Sunday, October 22, 2023

Wet leaves, last blooms, and a little crafting....

 October 22, 2023

We are enduring a spate of grey, rainy days. Today there is "attitude" in the rain; flying white particles. Despite the wind and weather, one needs exercise, so I suited up in rain gear and headed out. Gusts of strong wind are causing flurries of leaves to fall. 

 My little camera comes along. None of the leaf or flower pics needed any processing. They are straight off the SD card. 

Mother Nature sure knows how to wield her palette. 

The last flowers to bloom...cosmos, brown-eyed susans, and a red poppy.

Perhaps a little bachelor button....

This padded snap pouch, a gift when we moved, has held and cushioned my little camera well. It pops into my pocket and comes with me. It has served its purpose but the snap has worn through, one side is gone altogether, the edges are frayed, and perhaps when duct tape comes out, it is past time for a serious fix!

A rainy afternoon is a good time to rectify this.

A new, padded, zippered, pouch.

So, having shown it off to Hubby...the suggestion was made that he needs a new case for his camera as well.

 Done. Now I have the sewing bug, so a list is being made for a trip to the fabric store!

Thursday, October 19, 2023

Still growing and blooming....

October 19, 2023

The sun was shining through the young beech leaves this morning, casting a golden glow on the world.

Here and there, a flash of colour lingers.

The oaks are starting to change colour now.

Under our crab apple tree, this year's single puff ball grew and grew...
September 30

October 13

 The water tanks are all drained and stored for the winter.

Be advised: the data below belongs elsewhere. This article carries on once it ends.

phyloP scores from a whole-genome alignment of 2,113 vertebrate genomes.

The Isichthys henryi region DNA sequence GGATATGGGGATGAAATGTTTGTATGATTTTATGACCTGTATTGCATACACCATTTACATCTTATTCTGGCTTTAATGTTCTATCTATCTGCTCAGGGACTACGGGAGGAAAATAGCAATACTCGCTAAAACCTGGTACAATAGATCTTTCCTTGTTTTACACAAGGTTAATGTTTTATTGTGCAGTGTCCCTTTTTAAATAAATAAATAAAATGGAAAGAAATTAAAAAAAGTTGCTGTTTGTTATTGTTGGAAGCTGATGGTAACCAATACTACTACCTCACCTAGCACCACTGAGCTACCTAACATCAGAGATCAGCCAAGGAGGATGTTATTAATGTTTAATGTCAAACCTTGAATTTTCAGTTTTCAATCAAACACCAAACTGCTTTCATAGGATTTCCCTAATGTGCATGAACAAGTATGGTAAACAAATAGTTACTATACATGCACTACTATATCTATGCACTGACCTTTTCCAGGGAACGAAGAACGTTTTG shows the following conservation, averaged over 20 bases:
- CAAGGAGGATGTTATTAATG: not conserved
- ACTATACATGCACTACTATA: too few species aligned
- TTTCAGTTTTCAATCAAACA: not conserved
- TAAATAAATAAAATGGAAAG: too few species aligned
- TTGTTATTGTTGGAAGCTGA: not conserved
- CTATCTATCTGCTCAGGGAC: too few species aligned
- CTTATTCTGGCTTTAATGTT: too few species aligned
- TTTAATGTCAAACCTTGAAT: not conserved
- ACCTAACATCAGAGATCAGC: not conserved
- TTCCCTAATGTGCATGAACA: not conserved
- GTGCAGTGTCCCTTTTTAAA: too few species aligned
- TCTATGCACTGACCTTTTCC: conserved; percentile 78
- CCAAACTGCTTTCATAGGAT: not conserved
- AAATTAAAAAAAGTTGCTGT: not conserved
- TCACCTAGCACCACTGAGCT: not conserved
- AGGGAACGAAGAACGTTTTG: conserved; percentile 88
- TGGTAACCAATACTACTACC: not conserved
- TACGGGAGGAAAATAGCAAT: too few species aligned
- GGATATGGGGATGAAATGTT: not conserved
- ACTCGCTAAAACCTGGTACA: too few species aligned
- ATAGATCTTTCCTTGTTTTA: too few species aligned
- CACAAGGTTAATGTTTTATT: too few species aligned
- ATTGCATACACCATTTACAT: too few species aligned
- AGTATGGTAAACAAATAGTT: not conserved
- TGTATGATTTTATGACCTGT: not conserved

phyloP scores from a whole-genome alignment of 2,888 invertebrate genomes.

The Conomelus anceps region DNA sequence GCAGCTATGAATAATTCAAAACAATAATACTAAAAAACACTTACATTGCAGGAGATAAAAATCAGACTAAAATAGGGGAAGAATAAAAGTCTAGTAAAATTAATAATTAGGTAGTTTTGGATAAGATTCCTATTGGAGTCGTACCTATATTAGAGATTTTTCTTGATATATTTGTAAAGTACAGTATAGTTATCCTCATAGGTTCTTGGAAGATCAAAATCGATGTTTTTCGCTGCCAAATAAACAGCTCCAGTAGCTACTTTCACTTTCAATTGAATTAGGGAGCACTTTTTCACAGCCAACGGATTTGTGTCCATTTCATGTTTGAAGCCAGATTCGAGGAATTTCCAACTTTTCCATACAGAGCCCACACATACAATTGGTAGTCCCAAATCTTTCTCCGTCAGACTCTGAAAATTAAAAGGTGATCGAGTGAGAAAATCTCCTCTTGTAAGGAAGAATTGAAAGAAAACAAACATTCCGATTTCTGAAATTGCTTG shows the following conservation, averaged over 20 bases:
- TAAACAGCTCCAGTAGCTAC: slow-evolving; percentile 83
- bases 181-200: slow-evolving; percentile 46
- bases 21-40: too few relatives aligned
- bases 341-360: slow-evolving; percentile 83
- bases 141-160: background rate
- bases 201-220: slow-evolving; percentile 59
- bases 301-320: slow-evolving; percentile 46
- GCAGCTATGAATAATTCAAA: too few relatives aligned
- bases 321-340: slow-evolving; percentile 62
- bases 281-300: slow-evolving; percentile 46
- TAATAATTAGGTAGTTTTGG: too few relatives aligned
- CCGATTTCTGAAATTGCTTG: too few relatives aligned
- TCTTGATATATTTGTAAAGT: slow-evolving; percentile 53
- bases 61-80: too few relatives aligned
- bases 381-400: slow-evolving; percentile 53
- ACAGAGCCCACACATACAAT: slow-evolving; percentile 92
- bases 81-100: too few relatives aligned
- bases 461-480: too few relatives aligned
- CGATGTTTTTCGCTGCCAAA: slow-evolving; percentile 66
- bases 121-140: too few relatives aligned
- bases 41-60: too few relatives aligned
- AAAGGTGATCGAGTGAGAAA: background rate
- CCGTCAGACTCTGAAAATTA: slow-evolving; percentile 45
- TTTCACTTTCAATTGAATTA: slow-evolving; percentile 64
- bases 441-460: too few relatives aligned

60 fat garlic cloves are nestled into the earth, mulched with leaves and covered with screening and rocks.

The baby plum trees have had their trunks wrapped to prevent vole incursions over the winter, and then fenced to deter deer nibbling.
The pond is very low. By spring it will be full to the topmost step visible in the photo...hopefully.

The spuds have been dug, cured, brushed off and stored. Red, Gold and Russet.

There has not been an hard frost at all yet. A few asters and nasturtium seeds I poked into the new perennial bed later in the summer, are now blooming.

A couple more of the sad little rutabaga seedlings I also popped in there have come into their own. The last two are showing their mettle. We ate one of the previously harvested ones at Thanksgiving...so delicious.

Marigolds are still a cheery blast of colour, and a small bed of spinach is doing very well under it's deer deterrent cage.
Radicchio, arugula and a few lettuces under deer deterrent screening are really enjoying these mild fall days.

Saturday, October 7, 2023

I've been "got"!

 October 7, 2023

This is my fall greens patch. It was pak choy and collards. I am pretty sure these are the culprits. (ignore the date on the camera.)
There is a doe with two fawns, (one of the fawns is front and centre, and the doe is behind her) who have been hanging around. We have many trail camera pictures of them and have seen them in daylight under the apple trees in the front yard and behind the barn. The little guys appear to not have a care in the world, prancing around and play butting each other, their little white tails flipping up, while the doe watches cautiously. We are pretty sure it is the same threesome I posted a picture of in the spring when the fawns were small and still had their spots. 

So...I cleared out that mess and installed hardware cloth to protect the lettuce and radicchio that are behind, because I am sure they will be back. They also had a nibble on the broccoli plants that I have been harvesting shoots from, so those are pulled and composted as well.  

We have still not had a hard frost, and all the remaining blooms are crawling with pollen and nectar gathering insects. The red dahlia has exploded into this.....

the blooms all drooping down from the heavy rain we had Thursday.

We did a little back roads drive to see some colour before the rain arrived.

The colours are a little muted this year because of the last few weeks of drought. I did find a branch or two that was worth a close-up.

I am so done with apples. This is the last harvest I did with ladder and picking pole.

And this is where some of those apples are now.
More apple pie filling. The rest are filling a crisper drawer in the fridge, and will give us an "apple a day" for quite a while.